Are secondary forests ready for climate change? It depends on magnitude of climate change, landscape diversity and ecosystem legacies

Lee E. Frelich, Kalev Jogiste, John Stanturf, Aris Jansons, Floortje Vodde

Research output: Contribution to journalReview articlepeer-review

2 Scopus citations

Abstract

In this review and synthesis paper, we review the resilience of secondary forests to climate change through the lenses of ecosystem legacies and landscape diversity. Ecosystem legacy of secondary forests was categorized as continuous forest, non-continuous forest, reassembled after conversion to other land uses, and novel reassembled forests of non-native species. Landscape diversity, including landforms that create varied local climatic and soil conditions, can buffer changing climate to some extent by allowing species from warmer climates to exist on warm microsites, while also providing refugial locations for species that grow in cool climates. We present five frames that allow forest managers to visualize a trajectory of change in the context of projected regional climate change, which are: Frame 1 (persistence), keep the same dominant tree species with little change; Frame 2 (moderate change), keep the same tree species with large changes in relative abundance; Frame 3 (forest biome change), major turnover in dominant tree species to a different forest biome; Frame 4 (forest loss), change from a forest to a non-forest biome; and Frame 5 (planted novel ecosystem), establish a novel ecosystem to maintain forest. These frames interact with ecosystem legacies and landscape diversity to determine levels of ecosystem resilience in a changing climate. Although forest readiness to adapt to Frame 1 and 2 scenarios, which would occur with reduced greenhouse gas emissions, is high, a business as usual climate change scenario would likely overwhelm the capacity of ecosystem legacies to buffer forest response, so that many forests would change to warmer forest biomes or non-forested biomes. Furthermore, the interactions among frames, legacies, and landscape diversity influence the transient dynamics of forest change; only Frame 1 leads to stable endpoints, while the other frames would have transient dynamics of change for the remainder of the 21st century.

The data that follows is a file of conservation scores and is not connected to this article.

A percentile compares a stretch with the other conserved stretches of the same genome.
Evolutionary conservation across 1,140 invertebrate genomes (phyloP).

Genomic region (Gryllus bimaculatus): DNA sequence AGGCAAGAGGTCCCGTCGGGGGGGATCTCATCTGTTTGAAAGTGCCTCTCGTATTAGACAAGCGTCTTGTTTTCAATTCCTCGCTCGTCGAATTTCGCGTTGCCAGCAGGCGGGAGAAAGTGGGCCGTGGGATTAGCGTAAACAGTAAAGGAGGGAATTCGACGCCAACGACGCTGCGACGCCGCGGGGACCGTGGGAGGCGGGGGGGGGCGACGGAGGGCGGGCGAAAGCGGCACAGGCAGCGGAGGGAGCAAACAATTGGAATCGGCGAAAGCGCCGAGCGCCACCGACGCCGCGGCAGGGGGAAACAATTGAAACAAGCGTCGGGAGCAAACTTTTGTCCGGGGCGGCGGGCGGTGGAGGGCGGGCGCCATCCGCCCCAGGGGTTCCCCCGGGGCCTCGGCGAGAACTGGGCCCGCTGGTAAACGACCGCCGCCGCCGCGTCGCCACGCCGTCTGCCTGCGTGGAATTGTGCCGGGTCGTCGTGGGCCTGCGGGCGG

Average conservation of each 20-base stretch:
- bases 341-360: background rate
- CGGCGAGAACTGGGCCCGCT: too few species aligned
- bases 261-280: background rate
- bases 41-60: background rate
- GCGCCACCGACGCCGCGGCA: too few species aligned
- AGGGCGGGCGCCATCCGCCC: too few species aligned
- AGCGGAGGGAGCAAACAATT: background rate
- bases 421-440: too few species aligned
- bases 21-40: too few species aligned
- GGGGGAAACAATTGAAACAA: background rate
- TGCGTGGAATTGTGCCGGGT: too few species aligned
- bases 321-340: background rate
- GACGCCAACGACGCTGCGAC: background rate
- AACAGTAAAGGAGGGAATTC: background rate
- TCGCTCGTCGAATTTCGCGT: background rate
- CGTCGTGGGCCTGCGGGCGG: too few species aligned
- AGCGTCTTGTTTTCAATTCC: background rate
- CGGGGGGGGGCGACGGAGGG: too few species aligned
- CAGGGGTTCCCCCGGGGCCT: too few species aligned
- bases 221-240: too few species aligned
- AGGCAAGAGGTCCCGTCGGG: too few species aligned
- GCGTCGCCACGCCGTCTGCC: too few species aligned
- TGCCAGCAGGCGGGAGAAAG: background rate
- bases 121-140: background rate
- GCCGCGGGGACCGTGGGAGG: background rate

Original languageEnglish (US)
Article number965
JournalForests
Volume11
Issue number9
DOIs
StatePublished - Sep 2020

Bibliographical note

Publisher Copyright:
© 2020 by the authors.

Copyright:
Copyright 2020 Elsevier B.V., All rights reserved.

Keywords

  • Boreal forest
  • Climate adaptation
  • Ecosystem legacy
  • Landscape diversity
  • Temperate forest
  • Transient dynamics

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